Where we left off, the flash consumption was 63588 bytes, leaving us perilously close to the 64 KiB mark. By ditching some large standard library code and manually implementing workalikes, we reclaim a lot (about 16 K) of space and get the project back on-track.
A while back when implementing some parts of the GPS task (parsing the NMEA GPRMC sentence) and parts of the monitor (printing and reading the persistent settings, and printing the GPS data), we used sscanf() and sprintf() to make that task easier. Moreover, because we needed floating point support we introduced some linker flags to enable that capability. Helpful as these functions are, they are notoriously large in their implementation (indeed this is why the default 'no float support' exists in the first place). Time to drop a few pounds.
I spent an unnecessarily long period of time with this research, but I wanted to prove the point to myself. First I took out all the major modules, then added them back in incrementally to see their local impact. It proved what I already suspected about the scanf() and printf(). But a simpler test was really all that was needed, and I'll summarize those results here for the curious.
First, as a baseline, here is the flash usage with full support that we require:
Then, I incrementally removed the '-u _printf_float' and '-u _scanf_float' options to see their respective impacts, and then effectively removed the sscanf() and sprintf() altogether using a '#define sscanf (void)' and '#define sprintf (void)' hacks to see the effect of their removal. I built afresh each time and collected the sizes:
with scanf() no float, and printf() with float:
57076; cost of scanf float support = 6512
with scanf() no float, and printf() no float:
50552; cost of printf float support = 6524
removing scanf(), but leaving in printf():
48388; cost of scanf = 2164
removing both scanf() and printf()
45644; cost of printf = 2744
So, total scanf = 8676 and total printf = 9268, and total scanf/printf float cost = 17944.
So if I replace those things with an alternative implementation, I probably will save a big hunk of flash that I can use for further code development. Hopefully the replacements will not be nearly as large.
First, I removed the dependency on scanf by implementing an atof() style function of my own concoction. Internally this needed an atoi() which I also implemented and exposed. This reduced the flash size considerably, to 55144. So, from 63588 to 55144 is 8444 bytes. If we assume the scanf() number above of 8676, that means my manual implementation incurs 232, so that is already quite nice.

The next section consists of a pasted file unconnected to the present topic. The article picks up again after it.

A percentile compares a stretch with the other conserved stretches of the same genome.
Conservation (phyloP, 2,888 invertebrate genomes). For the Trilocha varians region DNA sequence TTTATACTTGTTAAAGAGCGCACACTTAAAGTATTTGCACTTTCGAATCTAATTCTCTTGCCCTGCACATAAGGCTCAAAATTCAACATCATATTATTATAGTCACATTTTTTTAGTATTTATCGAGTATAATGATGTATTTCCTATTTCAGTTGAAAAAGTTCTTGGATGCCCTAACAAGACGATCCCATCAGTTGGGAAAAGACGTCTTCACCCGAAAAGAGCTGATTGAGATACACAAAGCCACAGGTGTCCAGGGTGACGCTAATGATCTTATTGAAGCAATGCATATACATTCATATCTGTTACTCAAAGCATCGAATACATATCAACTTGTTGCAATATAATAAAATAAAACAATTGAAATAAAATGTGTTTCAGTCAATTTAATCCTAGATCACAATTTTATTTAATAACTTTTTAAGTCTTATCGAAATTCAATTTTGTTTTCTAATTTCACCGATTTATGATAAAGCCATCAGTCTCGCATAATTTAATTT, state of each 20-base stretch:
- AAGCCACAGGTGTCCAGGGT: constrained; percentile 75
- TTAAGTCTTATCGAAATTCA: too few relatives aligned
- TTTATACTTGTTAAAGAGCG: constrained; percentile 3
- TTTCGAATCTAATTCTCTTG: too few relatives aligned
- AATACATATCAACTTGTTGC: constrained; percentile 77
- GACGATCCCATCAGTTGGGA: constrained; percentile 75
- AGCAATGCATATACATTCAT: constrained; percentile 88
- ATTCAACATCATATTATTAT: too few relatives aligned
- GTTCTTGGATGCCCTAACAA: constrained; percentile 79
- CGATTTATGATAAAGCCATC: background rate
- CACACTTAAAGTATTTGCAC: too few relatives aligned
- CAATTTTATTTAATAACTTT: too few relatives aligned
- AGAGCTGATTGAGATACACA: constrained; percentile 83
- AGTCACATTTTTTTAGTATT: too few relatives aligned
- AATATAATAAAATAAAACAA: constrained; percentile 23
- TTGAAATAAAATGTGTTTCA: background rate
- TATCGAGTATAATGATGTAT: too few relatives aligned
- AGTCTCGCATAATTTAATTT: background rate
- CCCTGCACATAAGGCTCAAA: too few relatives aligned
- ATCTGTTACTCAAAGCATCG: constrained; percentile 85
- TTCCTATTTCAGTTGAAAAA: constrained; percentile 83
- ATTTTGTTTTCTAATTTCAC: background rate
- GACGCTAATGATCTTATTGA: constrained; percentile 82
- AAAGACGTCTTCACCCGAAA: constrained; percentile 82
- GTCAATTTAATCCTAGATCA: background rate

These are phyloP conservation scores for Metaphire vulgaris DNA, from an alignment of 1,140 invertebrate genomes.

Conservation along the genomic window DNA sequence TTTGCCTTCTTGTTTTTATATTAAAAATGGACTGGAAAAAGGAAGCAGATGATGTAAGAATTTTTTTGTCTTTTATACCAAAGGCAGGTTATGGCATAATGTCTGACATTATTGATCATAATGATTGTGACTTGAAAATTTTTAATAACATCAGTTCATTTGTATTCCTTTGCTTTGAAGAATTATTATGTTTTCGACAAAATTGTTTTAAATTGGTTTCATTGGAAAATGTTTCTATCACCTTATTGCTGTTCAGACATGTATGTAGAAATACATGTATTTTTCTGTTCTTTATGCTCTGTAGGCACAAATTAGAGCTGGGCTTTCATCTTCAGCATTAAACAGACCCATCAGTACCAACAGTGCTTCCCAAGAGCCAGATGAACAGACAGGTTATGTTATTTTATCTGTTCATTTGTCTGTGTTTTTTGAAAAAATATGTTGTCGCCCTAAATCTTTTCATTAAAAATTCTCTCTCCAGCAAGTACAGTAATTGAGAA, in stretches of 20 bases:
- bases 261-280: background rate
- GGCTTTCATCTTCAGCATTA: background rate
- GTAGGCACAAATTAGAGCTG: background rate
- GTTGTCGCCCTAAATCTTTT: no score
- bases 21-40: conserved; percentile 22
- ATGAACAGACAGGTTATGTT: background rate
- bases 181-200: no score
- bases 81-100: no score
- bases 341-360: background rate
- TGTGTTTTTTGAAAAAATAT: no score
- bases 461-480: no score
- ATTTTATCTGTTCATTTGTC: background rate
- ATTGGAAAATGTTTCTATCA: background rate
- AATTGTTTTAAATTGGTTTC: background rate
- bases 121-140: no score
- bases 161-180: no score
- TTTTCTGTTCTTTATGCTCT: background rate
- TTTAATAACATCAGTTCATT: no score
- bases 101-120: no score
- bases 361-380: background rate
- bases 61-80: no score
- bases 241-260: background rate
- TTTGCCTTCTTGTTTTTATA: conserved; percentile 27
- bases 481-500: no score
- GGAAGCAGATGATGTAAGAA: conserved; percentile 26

Next, I removed the dependency on printf by implementing an ftoa() style function as well. This implied I needed an itoa(). The stdlib's itoa() is not that bad -- about 500 or so bytes, but I went ahead and made my own because it was helpful to alter the API slightly to return the end pointer for parsing. Additionally, this stdlib has no strrev(), so I implemented one of those, too. (I found it easier to shift out digits into the text buffer in reverse, and then reverse them when finished when the required length was known).
That resulted in a build size of 46948, which is a further reduction of 8796 bytes. If we assumed the printf() number above of 9628, then that means that my manual implementation incurs 1072 bytes.
Thus the overall savings with the manual implementations is 63588 - 46948 = 16640 bytes. That is likely enough to keep the project in business for the upcoming implementations, which include the WSPR task, the WSPR encoder, and the Si5351 'driver'.
There was an unexpected bonus in this operation. Apparently the scanf() and printf() functions use a lot of stack, as well. I exercised my GPS and Command processor code to a great extent, and I can now safely revert to a 512 byte stack for both of those tasks.
So, even with the greatly reduced stacks, there is still plenty of stack for overhead for whatever. I don't have a RAM crisis at the moment, and don't really ever expect one in this project, but still, getting 2 KiB RAM back is welcomed.
Implementing the WSPR task.